I must admit some glaring ignorance about the ordinary liturgical practices of the Wisconsin Evangelical Lutheran Synod.  Since they used the same hymnal as the LCMS for many years, I had assumed that the liturgical practices were fairly consistent between the LCMS and WELS.  When their Christian Worship: A  Lutheran Hymnal came out in 1993, I found it odd and curious in different ways but not entirely unrecognizable within the TLH tradition.  That all changed when current and former WELS members began talking to me about the inherent bias in the WELS against liturgical things (everything from making the sign of the cross to chanting to more frequent celebrations of the Eucharist).  It prompted me to take a second look at that hymnal.

The Common Service claims to be a version of the history liturgy of the Christian church and a revision of The Order of the Holy Communion from TLH.  I began to notice the absence of rubrics (directions) and realized that in the Invocation there is no symbol of the cross to indicate that the sign of the cross may be made.  It turned out that this was a sign of things to come.  Though the cross symbol appears in the absolution, there is no direction to indicate what it means.    As expected the word "catholic" was not present in either the Nicene Creed or the Apostles' Creed but it turns out it was omitted from the Athanasian Creed as well (where it was retained in TLH).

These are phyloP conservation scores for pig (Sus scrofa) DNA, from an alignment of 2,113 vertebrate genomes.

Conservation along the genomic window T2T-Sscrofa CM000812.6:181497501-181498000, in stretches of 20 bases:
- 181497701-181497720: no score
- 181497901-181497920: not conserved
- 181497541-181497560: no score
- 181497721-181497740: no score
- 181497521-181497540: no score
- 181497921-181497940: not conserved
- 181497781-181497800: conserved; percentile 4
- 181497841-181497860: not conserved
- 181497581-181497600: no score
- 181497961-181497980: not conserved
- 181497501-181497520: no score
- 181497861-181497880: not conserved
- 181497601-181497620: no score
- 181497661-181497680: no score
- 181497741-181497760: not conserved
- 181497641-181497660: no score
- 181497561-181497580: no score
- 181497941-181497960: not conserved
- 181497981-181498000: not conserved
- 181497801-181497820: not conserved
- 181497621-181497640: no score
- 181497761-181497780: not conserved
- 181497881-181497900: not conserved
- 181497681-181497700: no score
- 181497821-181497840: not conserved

Unlike LSB which presumes that the full Eucharist is the norm (If there is no communion), CW presumes that this is ordinary (when there is no communion).  Even more odd is the absence of the Our Father from the canon and its placement at the prayers.  While I have always resisted the Lutheran innovation of the Our Father prior to the Verba, the connection between the Verba and the Our Father is most ancient and it represents a clear departure from catholic practice to omit the Our Father here.